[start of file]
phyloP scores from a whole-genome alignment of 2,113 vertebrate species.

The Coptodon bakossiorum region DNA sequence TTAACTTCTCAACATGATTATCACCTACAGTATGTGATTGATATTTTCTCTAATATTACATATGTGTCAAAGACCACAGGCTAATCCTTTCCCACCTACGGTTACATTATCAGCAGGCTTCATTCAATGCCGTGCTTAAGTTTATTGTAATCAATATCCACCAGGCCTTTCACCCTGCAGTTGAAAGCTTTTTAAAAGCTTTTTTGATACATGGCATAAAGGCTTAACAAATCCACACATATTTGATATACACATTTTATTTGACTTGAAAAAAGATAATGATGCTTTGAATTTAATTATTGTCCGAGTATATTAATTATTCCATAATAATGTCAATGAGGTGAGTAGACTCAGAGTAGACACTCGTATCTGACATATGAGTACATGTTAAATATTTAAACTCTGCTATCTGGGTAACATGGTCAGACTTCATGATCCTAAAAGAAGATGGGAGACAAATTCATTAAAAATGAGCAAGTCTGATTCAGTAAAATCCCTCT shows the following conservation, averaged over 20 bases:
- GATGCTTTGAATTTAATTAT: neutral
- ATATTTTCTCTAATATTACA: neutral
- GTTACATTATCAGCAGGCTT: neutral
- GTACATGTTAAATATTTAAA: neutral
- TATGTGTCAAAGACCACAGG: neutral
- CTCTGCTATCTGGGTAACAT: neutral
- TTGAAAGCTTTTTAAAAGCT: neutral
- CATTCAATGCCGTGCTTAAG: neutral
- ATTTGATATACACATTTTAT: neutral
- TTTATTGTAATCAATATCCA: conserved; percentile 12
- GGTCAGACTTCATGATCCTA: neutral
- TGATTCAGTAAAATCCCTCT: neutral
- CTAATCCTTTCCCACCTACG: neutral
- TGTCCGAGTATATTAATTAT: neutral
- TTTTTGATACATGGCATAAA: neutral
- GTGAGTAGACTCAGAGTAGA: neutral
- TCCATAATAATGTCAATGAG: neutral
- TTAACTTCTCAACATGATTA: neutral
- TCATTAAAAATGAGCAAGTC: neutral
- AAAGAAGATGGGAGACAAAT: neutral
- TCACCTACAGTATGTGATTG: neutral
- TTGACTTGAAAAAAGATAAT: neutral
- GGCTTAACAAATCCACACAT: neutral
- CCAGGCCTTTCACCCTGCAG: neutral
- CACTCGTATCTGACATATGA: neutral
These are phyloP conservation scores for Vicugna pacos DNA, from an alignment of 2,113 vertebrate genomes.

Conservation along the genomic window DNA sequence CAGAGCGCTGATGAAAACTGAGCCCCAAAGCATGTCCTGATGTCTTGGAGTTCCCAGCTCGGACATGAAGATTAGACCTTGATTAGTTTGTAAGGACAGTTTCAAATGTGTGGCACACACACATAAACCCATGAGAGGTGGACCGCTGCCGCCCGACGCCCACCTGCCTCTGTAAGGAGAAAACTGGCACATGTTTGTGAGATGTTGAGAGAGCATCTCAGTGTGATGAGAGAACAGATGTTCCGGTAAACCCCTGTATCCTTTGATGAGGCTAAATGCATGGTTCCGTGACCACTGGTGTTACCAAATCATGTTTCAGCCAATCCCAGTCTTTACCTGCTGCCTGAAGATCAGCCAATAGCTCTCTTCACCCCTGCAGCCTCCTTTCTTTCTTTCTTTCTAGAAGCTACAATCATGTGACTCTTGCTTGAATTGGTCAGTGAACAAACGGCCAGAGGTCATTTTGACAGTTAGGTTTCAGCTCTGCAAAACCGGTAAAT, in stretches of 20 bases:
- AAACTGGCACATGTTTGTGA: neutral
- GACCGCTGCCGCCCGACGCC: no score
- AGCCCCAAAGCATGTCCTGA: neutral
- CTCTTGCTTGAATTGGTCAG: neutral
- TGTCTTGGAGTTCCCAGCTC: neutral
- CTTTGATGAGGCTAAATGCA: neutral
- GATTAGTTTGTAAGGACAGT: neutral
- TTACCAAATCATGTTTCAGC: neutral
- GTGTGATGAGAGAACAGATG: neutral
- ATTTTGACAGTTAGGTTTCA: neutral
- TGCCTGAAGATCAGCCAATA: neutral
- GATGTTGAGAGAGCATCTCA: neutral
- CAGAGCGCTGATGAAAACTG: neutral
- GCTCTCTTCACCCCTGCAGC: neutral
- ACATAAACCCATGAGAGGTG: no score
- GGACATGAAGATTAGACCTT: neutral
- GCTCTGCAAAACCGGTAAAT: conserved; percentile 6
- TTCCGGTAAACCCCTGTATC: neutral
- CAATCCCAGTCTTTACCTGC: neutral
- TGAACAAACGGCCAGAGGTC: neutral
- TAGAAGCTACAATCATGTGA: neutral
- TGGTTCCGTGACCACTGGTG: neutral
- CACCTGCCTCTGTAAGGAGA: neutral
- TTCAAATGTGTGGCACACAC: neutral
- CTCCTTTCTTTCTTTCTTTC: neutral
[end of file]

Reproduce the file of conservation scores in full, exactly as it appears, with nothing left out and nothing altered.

phyloP scores from a whole-genome alignment of 2,113 vertebrate species.

The Coptodon bakossiorum region DNA sequence TTAACTTCTCAACATGATTATCACCTACAGTATGTGATTGATATTTTCTCTAATATTACATATGTGTCAAAGACCACAGGCTAATCCTTTCCCACCTACGGTTACATTATCAGCAGGCTTCATTCAATGCCGTGCTTAAGTTTATTGTAATCAATATCCACCAGGCCTTTCACCCTGCAGTTGAAAGCTTTTTAAAAGCTTTTTTGATACATGGCATAAAGGCTTAACAAATCCACACATATTTGATATACACATTTTATTTGACTTGAAAAAAGATAATGATGCTTTGAATTTAATTATTGTCCGAGTATATTAATTATTCCATAATAATGTCAATGAGGTGAGTAGACTCAGAGTAGACACTCGTATCTGACATATGAGTACATGTTAAATATTTAAACTCTGCTATCTGGGTAACATGGTCAGACTTCATGATCCTAAAAGAAGATGGGAGACAAATTCATTAAAAATGAGCAAGTCTGATTCAGTAAAATCCCTCT shows the following conservation, averaged over 20 bases:
- GATGCTTTGAATTTAATTAT: neutral
- ATATTTTCTCTAATATTACA: neutral
- GTTACATTATCAGCAGGCTT: neutral
- GTACATGTTAAATATTTAAA: neutral
- TATGTGTCAAAGACCACAGG: neutral
- CTCTGCTATCTGGGTAACAT: neutral
- TTGAAAGCTTTTTAAAAGCT: neutral
- CATTCAATGCCGTGCTTAAG: neutral
- ATTTGATATACACATTTTAT: neutral
- TTTATTGTAATCAATATCCA: conserved; percentile 12
- GGTCAGACTTCATGATCCTA: neutral
- TGATTCAGTAAAATCCCTCT: neutral
- CTAATCCTTTCCCACCTACG: neutral
- TGTCCGAGTATATTAATTAT: neutral
- TTTTTGATACATGGCATAAA: neutral
- GTGAGTAGACTCAGAGTAGA: neutral
- TCCATAATAATGTCAATGAG: neutral
- TTAACTTCTCAACATGATTA: neutral
- TCATTAAAAATGAGCAAGTC: neutral
- AAAGAAGATGGGAGACAAAT: neutral
- TCACCTACAGTATGTGATTG: neutral
- TTGACTTGAAAAAAGATAAT: neutral
- GGCTTAACAAATCCACACAT: neutral
- CCAGGCCTTTCACCCTGCAG: neutral
- CACTCGTATCTGACATATGA: neutral
These are phyloP conservation scores for Vicugna pacos DNA, from an alignment of 2,113 vertebrate genomes.

Conservation along the genomic window DNA sequence CAGAGCGCTGATGAAAACTGAGCCCCAAAGCATGTCCTGATGTCTTGGAGTTCCCAGCTCGGACATGAAGATTAGACCTTGATTAGTTTGTAAGGACAGTTTCAAATGTGTGGCACACACACATAAACCCATGAGAGGTGGACCGCTGCCGCCCGACGCCCACCTGCCTCTGTAAGGAGAAAACTGGCACATGTTTGTGAGATGTTGAGAGAGCATCTCAGTGTGATGAGAGAACAGATGTTCCGGTAAACCCCTGTATCCTTTGATGAGGCTAAATGCATGGTTCCGTGACCACTGGTGTTACCAAATCATGTTTCAGCCAATCCCAGTCTTTACCTGCTGCCTGAAGATCAGCCAATAGCTCTCTTCACCCCTGCAGCCTCCTTTCTTTCTTTCTTTCTAGAAGCTACAATCATGTGACTCTTGCTTGAATTGGTCAGTGAACAAACGGCCAGAGGTCATTTTGACAGTTAGGTTTCAGCTCTGCAAAACCGGTAAAT, in stretches of 20 bases:
- AAACTGGCACATGTTTGTGA: neutral
- GACCGCTGCCGCCCGACGCC: no score
- AGCCCCAAAGCATGTCCTGA: neutral
- CTCTTGCTTGAATTGGTCAG: neutral
- TGTCTTGGAGTTCCCAGCTC: neutral
- CTTTGATGAGGCTAAATGCA: neutral
- GATTAGTTTGTAAGGACAGT: neutral
- TTACCAAATCATGTTTCAGC: neutral
- GTGTGATGAGAGAACAGATG: neutral
- ATTTTGACAGTTAGGTTTCA: neutral
- TGCCTGAAGATCAGCCAATA: neutral
- GATGTTGAGAGAGCATCTCA: neutral
- CAGAGCGCTGATGAAAACTG: neutral
- GCTCTCTTCACCCCTGCAGC: neutral
- ACATAAACCCATGAGAGGTG: no score
- GGACATGAAGATTAGACCTT: neutral
- GCTCTGCAAAACCGGTAAAT: conserved; percentile 6
- TTCCGGTAAACCCCTGTATC: neutral
- CAATCCCAGTCTTTACCTGC: neutral
- TGAACAAACGGCCAGAGGTC: neutral
- TAGAAGCTACAATCATGTGA: neutral
- TGGTTCCGTGACCACTGGTG: neutral
- CACCTGCCTCTGTAAGGAGA: neutral
- TTCAAATGTGTGGCACACAC: neutral
- CTCCTTTCTTTCTTTCTTTC: neutral